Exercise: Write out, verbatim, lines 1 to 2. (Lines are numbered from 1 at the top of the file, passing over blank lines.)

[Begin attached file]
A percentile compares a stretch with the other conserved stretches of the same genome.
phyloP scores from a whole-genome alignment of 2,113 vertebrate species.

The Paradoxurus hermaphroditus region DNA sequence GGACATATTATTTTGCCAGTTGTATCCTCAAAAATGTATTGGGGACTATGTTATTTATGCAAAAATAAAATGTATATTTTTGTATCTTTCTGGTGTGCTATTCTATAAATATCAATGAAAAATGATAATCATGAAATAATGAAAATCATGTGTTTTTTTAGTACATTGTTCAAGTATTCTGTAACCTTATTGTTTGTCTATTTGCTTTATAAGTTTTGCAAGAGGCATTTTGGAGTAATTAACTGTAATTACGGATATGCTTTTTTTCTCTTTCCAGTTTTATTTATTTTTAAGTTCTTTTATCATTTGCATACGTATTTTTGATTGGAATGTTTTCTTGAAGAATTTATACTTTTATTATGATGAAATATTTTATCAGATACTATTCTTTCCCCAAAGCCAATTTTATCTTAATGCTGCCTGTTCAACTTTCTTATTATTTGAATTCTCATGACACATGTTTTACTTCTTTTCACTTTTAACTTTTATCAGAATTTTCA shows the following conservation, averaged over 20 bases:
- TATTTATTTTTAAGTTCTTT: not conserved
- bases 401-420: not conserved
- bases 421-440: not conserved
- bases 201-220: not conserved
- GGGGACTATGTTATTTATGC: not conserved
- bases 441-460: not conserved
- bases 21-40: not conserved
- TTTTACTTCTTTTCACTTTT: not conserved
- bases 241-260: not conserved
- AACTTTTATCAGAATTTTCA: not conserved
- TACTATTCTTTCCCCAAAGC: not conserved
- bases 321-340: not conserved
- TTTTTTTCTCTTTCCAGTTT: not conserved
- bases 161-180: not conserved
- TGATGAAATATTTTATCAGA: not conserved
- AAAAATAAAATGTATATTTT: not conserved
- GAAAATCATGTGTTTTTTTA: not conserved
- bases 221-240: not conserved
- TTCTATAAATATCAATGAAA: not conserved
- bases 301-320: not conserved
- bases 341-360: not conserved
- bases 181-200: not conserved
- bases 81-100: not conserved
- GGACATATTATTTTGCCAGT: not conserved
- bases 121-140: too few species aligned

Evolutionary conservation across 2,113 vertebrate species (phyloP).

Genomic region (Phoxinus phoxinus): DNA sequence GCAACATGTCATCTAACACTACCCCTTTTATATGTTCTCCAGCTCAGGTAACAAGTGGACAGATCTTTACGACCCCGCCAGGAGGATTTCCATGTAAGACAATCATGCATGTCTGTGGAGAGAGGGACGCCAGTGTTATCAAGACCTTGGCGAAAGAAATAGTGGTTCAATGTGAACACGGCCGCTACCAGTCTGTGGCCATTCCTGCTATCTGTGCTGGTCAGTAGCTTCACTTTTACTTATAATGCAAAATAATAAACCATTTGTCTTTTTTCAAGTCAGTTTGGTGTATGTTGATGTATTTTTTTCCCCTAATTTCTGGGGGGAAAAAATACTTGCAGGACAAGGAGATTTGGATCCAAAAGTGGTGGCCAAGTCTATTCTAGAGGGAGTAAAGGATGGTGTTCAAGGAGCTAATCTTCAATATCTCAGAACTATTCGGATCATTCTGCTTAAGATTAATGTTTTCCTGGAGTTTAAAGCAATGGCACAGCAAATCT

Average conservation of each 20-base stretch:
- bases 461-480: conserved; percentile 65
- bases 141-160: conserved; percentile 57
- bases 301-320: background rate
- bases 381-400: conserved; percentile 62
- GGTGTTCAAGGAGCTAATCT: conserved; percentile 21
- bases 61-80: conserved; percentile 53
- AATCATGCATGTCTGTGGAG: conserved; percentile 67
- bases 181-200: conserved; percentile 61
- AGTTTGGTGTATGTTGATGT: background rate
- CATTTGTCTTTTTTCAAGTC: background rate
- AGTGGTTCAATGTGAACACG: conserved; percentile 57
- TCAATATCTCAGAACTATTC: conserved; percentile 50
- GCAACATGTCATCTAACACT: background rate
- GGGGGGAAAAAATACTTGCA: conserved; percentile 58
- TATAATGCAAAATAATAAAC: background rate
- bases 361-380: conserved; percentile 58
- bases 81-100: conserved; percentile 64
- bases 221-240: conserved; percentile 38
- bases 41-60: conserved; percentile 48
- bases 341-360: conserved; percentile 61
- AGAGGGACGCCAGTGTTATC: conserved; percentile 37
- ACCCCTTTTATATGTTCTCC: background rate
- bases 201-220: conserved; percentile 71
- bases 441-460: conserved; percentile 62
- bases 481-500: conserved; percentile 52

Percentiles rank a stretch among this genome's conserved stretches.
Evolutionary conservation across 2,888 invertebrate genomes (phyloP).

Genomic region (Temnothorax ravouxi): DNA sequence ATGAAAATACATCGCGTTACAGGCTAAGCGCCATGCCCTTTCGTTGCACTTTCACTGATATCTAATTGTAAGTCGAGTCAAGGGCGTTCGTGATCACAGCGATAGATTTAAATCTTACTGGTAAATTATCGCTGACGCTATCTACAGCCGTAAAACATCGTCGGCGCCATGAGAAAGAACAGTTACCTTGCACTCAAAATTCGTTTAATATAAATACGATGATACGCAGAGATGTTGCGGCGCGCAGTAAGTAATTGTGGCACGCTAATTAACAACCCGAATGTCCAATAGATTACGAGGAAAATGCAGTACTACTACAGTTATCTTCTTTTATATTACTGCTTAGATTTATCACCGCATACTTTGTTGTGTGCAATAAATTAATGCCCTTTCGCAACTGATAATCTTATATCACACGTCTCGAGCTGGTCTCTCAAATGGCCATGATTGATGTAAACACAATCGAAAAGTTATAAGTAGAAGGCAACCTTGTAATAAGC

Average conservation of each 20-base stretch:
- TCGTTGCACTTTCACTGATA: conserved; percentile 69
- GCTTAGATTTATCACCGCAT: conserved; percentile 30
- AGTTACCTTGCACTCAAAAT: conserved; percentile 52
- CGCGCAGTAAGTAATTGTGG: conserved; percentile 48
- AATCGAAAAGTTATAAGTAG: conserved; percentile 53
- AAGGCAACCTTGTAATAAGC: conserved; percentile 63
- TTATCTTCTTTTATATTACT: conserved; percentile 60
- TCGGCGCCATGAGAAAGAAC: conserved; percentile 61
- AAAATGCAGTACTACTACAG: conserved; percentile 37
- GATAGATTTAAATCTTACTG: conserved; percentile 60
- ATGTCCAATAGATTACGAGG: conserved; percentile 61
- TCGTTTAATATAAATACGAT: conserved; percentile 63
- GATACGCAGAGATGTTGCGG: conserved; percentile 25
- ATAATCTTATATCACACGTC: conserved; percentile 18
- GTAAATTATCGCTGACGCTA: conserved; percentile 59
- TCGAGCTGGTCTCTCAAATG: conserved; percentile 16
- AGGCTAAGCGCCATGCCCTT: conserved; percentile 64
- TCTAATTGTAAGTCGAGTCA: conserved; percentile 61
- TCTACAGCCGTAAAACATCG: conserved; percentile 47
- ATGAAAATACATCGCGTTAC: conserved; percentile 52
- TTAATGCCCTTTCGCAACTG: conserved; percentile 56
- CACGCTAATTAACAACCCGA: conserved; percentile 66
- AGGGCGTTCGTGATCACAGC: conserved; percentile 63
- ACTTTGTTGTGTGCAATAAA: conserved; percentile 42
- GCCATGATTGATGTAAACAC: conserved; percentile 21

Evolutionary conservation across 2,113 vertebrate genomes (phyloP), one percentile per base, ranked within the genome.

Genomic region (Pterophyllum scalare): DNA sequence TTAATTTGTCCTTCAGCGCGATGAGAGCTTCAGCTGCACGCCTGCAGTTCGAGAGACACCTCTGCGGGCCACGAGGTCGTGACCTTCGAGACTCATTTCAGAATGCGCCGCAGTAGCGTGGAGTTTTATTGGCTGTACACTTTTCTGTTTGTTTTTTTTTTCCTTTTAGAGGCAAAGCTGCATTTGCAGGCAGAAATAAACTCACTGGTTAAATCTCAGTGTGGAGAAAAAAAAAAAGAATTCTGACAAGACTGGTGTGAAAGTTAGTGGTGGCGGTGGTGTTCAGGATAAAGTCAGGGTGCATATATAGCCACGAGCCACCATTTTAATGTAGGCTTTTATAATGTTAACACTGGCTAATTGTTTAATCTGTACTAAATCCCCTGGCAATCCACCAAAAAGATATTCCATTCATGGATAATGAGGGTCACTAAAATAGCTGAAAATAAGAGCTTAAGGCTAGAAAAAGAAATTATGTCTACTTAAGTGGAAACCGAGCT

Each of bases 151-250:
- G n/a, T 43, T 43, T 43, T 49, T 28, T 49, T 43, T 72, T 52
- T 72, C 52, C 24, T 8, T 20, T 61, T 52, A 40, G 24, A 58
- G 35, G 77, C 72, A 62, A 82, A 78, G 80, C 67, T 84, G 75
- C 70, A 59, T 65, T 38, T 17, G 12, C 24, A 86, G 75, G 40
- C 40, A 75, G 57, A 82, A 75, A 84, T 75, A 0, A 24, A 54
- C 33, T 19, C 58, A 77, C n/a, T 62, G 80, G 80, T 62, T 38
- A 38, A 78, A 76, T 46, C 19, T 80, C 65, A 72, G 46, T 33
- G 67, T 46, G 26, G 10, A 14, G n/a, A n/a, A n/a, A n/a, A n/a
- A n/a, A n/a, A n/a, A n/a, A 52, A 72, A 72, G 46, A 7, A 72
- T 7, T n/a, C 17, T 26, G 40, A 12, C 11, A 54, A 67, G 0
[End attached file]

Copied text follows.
A percentile compares a stretch with the other conserved stretches of the same genome.
phyloP scores from a whole-genome alignment of 2,113 vertebrate species.